The erection of the mill was commenced in August, 1869, and occupied about forty days. It was substantially completed in the fall of that year. Some iron guides only were put in during the summer of 1870. After that, nothing was done on the mill except to make occasional repairs as they were needed.
It does not appear when the work was commenced on the mine. The plaintiff states that in 1870, he put up steam hoisting works, laid tracks, and made cars, and did everything necessary to keep the mine in repair, but as to the commencement of the work in that year he is silent. The notices claiming a lien, and the affidavits attached, are not evidence on this point against the defendants.
The statute was designed to give security to those who, by their labor, skill, and materials, add value to property by a pledge of the interest of their employer for their payment, and for that purpose it subordinates all other interests acquired subsequent to the commencement of their work, although no notice that a lien may even be claimed is required except within sixty days after the work is completed. Mortgagees and others acquiring interests in property against which such a lien is sought to be enforced have a right, therefore, to call for strict proof of all that is essential to the creation of the lien, and that includes proof of the commencement of the work, of its character, and of its completion. The commencement of the work must be shown, for from that date the lien attaches, if at all. The character of the work must be shown, for it is not for all kinds of work that a lien is allowed. The completion of the work must be shown, for notice of claiming a lien must be filed in the recorder's office within sixty days from that time. This proof must be furnished by the party who asserts the existence of the lien.
From this statement, the question as to the priority of the lien claimed by Alvord over the mortgages of the defendant Davis may be readily answered. The work being done on different parcels of property, the lien claimed on one is to be considered separately from that claimed on the other. The parties, the plaintiff and Hendrie, had an accounting on the 25th of June, 1871, when over $3,700 were found due to the plaintiff. It was then agreed between them that this
amount should be a lien upon the mill and mine in equal proportions. Notices claiming a lien upon each for the amount thus apportioned were accordingly filed in the recorder's office on the following day. A lien did not, however, arise from this contract of apportionment or from the special contract under which the work was done; it arose from the work which was performed upon the property. It is the work of mechanics and laborers, or the material furnished by them or others, by which value is added or supposed to be added to property, which creates the lien under the statute upon notice claiming it being seasonably filed in the proper recorder's office.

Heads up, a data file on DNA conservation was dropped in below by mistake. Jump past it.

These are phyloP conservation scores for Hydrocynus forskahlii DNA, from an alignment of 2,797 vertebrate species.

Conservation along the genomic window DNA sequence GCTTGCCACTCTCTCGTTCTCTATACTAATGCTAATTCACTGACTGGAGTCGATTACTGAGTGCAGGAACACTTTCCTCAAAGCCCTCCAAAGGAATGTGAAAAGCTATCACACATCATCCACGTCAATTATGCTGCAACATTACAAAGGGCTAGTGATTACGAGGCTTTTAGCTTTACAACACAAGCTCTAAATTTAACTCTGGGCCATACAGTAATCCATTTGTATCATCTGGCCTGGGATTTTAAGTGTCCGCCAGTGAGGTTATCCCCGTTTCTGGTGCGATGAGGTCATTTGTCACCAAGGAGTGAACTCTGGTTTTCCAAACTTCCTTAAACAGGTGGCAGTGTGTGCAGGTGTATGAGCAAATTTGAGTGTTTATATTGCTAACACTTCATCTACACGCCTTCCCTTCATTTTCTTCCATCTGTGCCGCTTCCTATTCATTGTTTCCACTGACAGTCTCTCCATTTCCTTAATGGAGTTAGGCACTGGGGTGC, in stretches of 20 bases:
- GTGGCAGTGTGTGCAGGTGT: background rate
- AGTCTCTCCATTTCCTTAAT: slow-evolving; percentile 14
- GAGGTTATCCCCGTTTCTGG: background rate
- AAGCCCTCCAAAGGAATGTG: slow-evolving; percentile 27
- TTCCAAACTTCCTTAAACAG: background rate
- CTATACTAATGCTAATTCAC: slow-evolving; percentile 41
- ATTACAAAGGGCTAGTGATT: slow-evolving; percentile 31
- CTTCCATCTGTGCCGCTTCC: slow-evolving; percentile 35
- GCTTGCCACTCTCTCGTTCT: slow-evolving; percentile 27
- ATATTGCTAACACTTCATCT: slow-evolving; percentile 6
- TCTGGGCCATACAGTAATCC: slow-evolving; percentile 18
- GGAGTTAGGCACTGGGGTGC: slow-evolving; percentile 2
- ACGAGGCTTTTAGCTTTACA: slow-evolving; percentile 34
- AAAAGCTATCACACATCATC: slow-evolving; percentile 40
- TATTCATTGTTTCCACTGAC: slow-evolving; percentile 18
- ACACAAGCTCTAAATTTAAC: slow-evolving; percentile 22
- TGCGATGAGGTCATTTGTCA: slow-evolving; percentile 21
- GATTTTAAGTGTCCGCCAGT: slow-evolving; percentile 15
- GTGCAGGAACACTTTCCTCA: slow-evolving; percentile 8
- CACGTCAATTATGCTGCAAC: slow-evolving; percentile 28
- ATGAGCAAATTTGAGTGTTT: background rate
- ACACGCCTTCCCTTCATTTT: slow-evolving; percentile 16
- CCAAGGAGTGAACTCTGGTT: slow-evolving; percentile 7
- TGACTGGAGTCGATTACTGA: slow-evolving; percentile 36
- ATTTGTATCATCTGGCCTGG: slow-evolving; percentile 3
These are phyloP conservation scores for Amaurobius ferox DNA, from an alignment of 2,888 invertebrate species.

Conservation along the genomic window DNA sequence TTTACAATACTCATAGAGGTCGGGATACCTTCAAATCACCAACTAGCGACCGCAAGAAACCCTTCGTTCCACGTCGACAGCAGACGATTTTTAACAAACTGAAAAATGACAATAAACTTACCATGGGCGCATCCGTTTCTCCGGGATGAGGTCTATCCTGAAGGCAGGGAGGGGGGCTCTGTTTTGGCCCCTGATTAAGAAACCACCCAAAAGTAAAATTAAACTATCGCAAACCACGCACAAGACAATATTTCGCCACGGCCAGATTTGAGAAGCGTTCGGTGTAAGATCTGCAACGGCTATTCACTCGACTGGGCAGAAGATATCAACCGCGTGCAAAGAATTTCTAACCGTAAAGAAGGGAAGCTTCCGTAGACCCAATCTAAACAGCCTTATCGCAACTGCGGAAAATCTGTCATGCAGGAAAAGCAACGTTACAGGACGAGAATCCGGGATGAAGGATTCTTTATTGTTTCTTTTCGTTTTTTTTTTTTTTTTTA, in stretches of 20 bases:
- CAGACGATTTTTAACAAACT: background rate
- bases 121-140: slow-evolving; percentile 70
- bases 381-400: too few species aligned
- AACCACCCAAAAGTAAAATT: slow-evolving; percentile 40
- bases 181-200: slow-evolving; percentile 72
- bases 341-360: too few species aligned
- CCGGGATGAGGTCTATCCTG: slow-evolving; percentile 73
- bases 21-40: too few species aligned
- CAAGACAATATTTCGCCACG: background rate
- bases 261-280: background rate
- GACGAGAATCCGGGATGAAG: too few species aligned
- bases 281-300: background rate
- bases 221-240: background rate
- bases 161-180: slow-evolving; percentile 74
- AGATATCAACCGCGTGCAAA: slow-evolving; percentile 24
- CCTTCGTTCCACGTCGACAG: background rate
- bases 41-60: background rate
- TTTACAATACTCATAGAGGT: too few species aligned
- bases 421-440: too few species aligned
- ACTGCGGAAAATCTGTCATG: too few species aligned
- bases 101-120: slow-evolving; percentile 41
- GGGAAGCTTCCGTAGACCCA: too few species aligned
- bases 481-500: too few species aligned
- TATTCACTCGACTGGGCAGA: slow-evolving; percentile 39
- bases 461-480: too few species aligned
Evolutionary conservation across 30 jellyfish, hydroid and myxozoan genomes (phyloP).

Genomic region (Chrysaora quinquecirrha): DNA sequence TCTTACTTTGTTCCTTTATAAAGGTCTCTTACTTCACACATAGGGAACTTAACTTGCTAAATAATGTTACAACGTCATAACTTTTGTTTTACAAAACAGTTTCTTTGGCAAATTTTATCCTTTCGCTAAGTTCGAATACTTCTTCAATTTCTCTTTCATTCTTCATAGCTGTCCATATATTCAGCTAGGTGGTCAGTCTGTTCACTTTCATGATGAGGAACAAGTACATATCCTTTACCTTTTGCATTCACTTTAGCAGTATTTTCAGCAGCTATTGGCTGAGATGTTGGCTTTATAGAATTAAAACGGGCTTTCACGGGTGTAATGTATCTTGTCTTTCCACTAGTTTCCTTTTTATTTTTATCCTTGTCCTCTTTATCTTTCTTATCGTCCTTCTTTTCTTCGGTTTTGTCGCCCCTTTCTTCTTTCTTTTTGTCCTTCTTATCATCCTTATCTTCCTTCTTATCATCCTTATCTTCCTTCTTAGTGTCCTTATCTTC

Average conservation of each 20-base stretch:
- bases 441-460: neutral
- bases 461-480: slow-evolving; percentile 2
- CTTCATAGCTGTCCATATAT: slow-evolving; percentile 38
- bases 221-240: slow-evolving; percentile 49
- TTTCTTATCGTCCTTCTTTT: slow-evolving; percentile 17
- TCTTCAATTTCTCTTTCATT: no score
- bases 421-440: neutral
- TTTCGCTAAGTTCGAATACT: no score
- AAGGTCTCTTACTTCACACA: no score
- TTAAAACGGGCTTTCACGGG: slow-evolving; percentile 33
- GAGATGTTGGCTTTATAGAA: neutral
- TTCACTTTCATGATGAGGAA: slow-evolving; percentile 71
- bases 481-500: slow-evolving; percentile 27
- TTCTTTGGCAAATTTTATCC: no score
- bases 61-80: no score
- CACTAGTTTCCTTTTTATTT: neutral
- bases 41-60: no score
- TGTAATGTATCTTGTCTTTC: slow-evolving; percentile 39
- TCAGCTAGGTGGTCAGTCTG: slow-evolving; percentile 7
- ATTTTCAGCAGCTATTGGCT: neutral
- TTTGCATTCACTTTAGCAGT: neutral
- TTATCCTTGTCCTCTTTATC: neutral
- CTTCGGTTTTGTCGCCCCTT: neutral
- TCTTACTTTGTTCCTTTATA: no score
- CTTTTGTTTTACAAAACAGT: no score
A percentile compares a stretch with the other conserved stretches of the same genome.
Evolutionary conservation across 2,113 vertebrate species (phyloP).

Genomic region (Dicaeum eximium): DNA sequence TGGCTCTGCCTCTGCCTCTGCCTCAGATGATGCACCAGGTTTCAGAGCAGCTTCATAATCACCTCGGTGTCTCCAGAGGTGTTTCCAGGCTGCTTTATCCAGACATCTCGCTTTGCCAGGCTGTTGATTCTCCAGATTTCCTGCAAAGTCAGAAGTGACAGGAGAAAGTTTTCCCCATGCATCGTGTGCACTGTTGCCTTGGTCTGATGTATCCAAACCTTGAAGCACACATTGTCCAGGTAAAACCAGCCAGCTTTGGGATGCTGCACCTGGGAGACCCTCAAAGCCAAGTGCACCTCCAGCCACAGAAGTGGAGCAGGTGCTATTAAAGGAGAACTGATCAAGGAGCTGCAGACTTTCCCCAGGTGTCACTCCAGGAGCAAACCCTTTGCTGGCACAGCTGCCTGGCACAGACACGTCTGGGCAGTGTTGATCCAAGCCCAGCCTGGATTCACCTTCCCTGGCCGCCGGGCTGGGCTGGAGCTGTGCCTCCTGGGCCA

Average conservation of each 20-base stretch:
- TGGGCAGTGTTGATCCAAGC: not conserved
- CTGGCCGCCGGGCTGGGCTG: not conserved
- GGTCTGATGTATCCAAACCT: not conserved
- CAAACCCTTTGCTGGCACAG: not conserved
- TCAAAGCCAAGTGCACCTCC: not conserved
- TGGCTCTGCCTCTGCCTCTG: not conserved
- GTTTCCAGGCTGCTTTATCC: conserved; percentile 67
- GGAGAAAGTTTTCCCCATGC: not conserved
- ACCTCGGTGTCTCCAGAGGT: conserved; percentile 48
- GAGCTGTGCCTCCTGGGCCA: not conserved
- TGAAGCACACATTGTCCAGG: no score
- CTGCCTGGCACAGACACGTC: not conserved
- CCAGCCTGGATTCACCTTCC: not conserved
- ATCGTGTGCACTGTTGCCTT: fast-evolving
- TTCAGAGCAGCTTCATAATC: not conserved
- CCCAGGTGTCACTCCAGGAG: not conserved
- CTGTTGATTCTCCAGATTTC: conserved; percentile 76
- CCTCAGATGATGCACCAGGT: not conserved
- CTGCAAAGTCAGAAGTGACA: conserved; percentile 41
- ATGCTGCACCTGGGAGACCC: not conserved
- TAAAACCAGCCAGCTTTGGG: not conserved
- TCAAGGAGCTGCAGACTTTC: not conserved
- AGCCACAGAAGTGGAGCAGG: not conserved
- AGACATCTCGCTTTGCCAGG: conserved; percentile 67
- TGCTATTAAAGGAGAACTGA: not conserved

So far as the mill was concerned, the notice was filed too late. That building, as already stated, was completed in 1869, or at least in the summer of 1870, when the iron guides were put in. Occasional repairs, if subsequently made (of which, however, the record furnishes no evidence), could not be added to the work performed in the erection of the building months before so as to render the whole work one continued performance for which a single lien could be claimed within sixty days after the last repairs.
So far as the mine is concerned, there is no evidence of the time in 1870 when the work upon it commenced. The hoisting works were put up, the track was laid, and the cars were made some time during that year; but beyond this, we are not informed. All this might have been done after the last mortgage held by the defendant Davis was executed and recorded in September of that year. We cannot presume, in the absence of proof to that effect, that the work was commenced before that time and thus give to the lien for the work priority over the mortgage. The failure of the plaintiff to show the commencement of the work when the proof of that fact was within his power leads to the conclusion that the truth would not have subserved his interests. At any rate, as the case stands, there is nothing in the record which warrants a subordination of the interests of the mortgagee to the claim of the plaintiff. The finding of the district court that one-half of the amount due to the plaintiff was a valid lien on the mine from Aug. 1, 1869, and the other half a lien on the mill from that date, does not help the case, for that finding is only a conclusion
of law. No facts are stated upon which the conclusion can be sustained.
Whilst the statute giving liens to mechanics and laborers for their work and labor is to be liberally construed so as to afford the security intended, it cannot be too strongly impressed upon them that they must not only bring themselves by their notices, as was done in this case, clearly within the provisions of the statute, but they must be prepared, if the priority of their lien be disputed, to show a compliance with those provisions and to fix with certainty the commencement and completion of their work, in which particulars the proof here is wanting.
The decree of the district court of the territory must therefore be modified so as to give the mortgages held by the defendant Davis a priority over the lien of Alvord in the distribution of the proceeds arising upon the sale of the interest of the defendant Hendrie, and the cause will be remanded to the supreme court of the territory with directions to modify the decree in that respect, and it is